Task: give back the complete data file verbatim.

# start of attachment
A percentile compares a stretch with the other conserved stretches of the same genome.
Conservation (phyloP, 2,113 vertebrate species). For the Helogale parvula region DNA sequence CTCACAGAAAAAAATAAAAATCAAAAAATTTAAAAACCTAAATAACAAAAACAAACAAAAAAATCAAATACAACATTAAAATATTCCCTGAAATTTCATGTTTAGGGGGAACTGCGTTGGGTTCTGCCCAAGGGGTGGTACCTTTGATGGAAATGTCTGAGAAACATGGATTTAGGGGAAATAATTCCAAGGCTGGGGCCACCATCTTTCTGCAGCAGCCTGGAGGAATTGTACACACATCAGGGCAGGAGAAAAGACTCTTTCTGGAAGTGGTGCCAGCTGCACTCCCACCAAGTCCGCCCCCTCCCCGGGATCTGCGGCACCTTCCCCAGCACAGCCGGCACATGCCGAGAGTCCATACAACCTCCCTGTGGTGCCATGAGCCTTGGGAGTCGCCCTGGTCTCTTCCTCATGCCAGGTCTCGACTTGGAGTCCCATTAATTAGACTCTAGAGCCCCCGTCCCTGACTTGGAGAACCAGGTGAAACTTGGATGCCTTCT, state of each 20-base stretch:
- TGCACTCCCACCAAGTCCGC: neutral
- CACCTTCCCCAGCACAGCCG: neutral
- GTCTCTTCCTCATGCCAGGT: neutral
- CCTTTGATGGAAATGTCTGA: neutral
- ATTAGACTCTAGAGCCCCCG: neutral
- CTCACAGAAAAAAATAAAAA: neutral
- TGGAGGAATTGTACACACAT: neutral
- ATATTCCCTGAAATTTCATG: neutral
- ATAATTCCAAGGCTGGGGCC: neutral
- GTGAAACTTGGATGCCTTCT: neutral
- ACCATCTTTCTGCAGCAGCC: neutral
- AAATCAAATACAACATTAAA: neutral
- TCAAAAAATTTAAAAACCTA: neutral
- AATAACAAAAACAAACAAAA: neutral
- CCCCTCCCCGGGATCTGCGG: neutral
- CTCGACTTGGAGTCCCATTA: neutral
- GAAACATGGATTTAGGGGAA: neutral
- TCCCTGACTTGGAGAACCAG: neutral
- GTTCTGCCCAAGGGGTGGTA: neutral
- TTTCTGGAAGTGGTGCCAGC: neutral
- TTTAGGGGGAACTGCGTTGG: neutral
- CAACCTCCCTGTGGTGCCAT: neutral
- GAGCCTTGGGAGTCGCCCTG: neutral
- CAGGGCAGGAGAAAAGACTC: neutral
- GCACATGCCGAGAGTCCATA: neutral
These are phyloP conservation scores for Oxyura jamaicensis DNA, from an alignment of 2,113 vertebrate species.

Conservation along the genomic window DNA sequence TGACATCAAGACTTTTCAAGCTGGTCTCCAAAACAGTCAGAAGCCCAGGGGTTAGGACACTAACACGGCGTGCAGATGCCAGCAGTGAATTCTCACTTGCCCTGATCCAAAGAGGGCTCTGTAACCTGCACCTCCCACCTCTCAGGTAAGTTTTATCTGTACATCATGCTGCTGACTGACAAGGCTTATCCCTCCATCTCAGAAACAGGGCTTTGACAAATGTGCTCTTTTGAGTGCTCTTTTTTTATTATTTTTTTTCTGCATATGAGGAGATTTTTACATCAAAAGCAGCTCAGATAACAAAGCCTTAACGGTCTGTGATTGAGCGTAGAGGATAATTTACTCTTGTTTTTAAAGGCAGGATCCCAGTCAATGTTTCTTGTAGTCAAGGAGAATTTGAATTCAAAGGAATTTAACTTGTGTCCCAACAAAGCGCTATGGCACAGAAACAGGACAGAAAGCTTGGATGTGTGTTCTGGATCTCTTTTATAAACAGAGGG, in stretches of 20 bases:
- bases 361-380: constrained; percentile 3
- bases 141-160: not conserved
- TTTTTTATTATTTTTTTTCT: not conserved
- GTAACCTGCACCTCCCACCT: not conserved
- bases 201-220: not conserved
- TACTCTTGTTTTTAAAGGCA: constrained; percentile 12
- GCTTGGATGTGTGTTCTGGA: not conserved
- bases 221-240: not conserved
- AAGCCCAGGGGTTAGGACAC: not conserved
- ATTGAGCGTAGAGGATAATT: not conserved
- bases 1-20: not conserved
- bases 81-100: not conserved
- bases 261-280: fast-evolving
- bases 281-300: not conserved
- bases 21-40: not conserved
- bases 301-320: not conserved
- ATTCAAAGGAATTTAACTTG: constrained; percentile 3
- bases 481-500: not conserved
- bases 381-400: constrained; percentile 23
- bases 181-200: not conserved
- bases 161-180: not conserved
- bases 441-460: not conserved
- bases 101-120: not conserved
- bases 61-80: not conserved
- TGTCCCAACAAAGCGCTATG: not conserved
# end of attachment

A percentile compares a stretch with the other conserved stretches of the same genome.
Conservation (phyloP, 2,113 vertebrate species). For the Helogale parvula region DNA sequence CTCACAGAAAAAAATAAAAATCAAAAAATTTAAAAACCTAAATAACAAAAACAAACAAAAAAATCAAATACAACATTAAAATATTCCCTGAAATTTCATGTTTAGGGGGAACTGCGTTGGGTTCTGCCCAAGGGGTGGTACCTTTGATGGAAATGTCTGAGAAACATGGATTTAGGGGAAATAATTCCAAGGCTGGGGCCACCATCTTTCTGCAGCAGCCTGGAGGAATTGTACACACATCAGGGCAGGAGAAAAGACTCTTTCTGGAAGTGGTGCCAGCTGCACTCCCACCAAGTCCGCCCCCTCCCCGGGATCTGCGGCACCTTCCCCAGCACAGCCGGCACATGCCGAGAGTCCATACAACCTCCCTGTGGTGCCATGAGCCTTGGGAGTCGCCCTGGTCTCTTCCTCATGCCAGGTCTCGACTTGGAGTCCCATTAATTAGACTCTAGAGCCCCCGTCCCTGACTTGGAGAACCAGGTGAAACTTGGATGCCTTCT, state of each 20-base stretch:
- TGCACTCCCACCAAGTCCGC: neutral
- CACCTTCCCCAGCACAGCCG: neutral
- GTCTCTTCCTCATGCCAGGT: neutral
- CCTTTGATGGAAATGTCTGA: neutral
- ATTAGACTCTAGAGCCCCCG: neutral
- CTCACAGAAAAAAATAAAAA: neutral
- TGGAGGAATTGTACACACAT: neutral
- ATATTCCCTGAAATTTCATG: neutral
- ATAATTCCAAGGCTGGGGCC: neutral
- GTGAAACTTGGATGCCTTCT: neutral
- ACCATCTTTCTGCAGCAGCC: neutral
- AAATCAAATACAACATTAAA: neutral
- TCAAAAAATTTAAAAACCTA: neutral
- AATAACAAAAACAAACAAAA: neutral
- CCCCTCCCCGGGATCTGCGG: neutral
- CTCGACTTGGAGTCCCATTA: neutral
- GAAACATGGATTTAGGGGAA: neutral
- TCCCTGACTTGGAGAACCAG: neutral
- GTTCTGCCCAAGGGGTGGTA: neutral
- TTTCTGGAAGTGGTGCCAGC: neutral
- TTTAGGGGGAACTGCGTTGG: neutral
- CAACCTCCCTGTGGTGCCAT: neutral
- GAGCCTTGGGAGTCGCCCTG: neutral
- CAGGGCAGGAGAAAAGACTC: neutral
- GCACATGCCGAGAGTCCATA: neutral
These are phyloP conservation scores for Oxyura jamaicensis DNA, from an alignment of 2,113 vertebrate species.

Conservation along the genomic window DNA sequence TGACATCAAGACTTTTCAAGCTGGTCTCCAAAACAGTCAGAAGCCCAGGGGTTAGGACACTAACACGGCGTGCAGATGCCAGCAGTGAATTCTCACTTGCCCTGATCCAAAGAGGGCTCTGTAACCTGCACCTCCCACCTCTCAGGTAAGTTTTATCTGTACATCATGCTGCTGACTGACAAGGCTTATCCCTCCATCTCAGAAACAGGGCTTTGACAAATGTGCTCTTTTGAGTGCTCTTTTTTTATTATTTTTTTTCTGCATATGAGGAGATTTTTACATCAAAAGCAGCTCAGATAACAAAGCCTTAACGGTCTGTGATTGAGCGTAGAGGATAATTTACTCTTGTTTTTAAAGGCAGGATCCCAGTCAATGTTTCTTGTAGTCAAGGAGAATTTGAATTCAAAGGAATTTAACTTGTGTCCCAACAAAGCGCTATGGCACAGAAACAGGACAGAAAGCTTGGATGTGTGTTCTGGATCTCTTTTATAAACAGAGGG, in stretches of 20 bases:
- bases 361-380: constrained; percentile 3
- bases 141-160: not conserved
- TTTTTTATTATTTTTTTTCT: not conserved
- GTAACCTGCACCTCCCACCT: not conserved
- bases 201-220: not conserved
- TACTCTTGTTTTTAAAGGCA: constrained; percentile 12
- GCTTGGATGTGTGTTCTGGA: not conserved
- bases 221-240: not conserved
- AAGCCCAGGGGTTAGGACAC: not conserved
- ATTGAGCGTAGAGGATAATT: not conserved
- bases 1-20: not conserved
- bases 81-100: not conserved
- bases 261-280: fast-evolving
- bases 281-300: not conserved
- bases 21-40: not conserved
- bases 301-320: not conserved
- ATTCAAAGGAATTTAACTTG: constrained; percentile 3
- bases 481-500: not conserved
- bases 381-400: constrained; percentile 23
- bases 181-200: not conserved
- bases 161-180: not conserved
- bases 441-460: not conserved
- bases 101-120: not conserved
- bases 61-80: not conserved
- TGTCCCAACAAAGCGCTATG: not conserved